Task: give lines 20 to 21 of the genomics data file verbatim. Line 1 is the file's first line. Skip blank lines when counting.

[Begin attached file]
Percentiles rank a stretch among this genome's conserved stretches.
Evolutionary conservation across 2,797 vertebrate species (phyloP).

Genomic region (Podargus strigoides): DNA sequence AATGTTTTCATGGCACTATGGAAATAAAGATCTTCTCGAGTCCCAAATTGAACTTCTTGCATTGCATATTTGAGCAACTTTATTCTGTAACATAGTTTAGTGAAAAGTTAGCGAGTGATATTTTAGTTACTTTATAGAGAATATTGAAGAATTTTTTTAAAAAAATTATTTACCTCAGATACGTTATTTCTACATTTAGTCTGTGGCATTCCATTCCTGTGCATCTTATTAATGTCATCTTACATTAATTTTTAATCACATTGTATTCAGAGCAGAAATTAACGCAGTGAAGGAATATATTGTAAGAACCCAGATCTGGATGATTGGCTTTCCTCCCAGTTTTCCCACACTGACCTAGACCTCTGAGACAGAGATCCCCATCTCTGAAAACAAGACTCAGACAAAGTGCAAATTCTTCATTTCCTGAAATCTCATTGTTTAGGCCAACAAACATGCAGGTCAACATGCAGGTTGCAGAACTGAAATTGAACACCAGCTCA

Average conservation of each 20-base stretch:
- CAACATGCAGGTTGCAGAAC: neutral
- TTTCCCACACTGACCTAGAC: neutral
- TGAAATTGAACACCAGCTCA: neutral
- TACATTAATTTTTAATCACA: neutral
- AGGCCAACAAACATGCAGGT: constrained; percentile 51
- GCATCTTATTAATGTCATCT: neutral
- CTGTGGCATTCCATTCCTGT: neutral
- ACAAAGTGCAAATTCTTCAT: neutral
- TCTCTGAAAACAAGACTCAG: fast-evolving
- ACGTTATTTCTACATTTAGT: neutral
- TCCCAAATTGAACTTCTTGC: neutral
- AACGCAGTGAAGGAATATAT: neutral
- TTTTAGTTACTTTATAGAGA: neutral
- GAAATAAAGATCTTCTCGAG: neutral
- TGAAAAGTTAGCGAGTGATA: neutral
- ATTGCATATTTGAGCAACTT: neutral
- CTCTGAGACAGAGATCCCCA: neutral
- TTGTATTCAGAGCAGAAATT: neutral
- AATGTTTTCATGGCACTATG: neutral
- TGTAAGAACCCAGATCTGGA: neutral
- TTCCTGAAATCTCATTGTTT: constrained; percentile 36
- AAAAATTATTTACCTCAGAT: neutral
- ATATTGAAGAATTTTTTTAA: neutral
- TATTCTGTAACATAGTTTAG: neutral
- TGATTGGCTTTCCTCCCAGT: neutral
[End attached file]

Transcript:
- ATTGCATATTTGAGCAACTT: neutral
- CTCTGAGACAGAGATCCCCA: neutral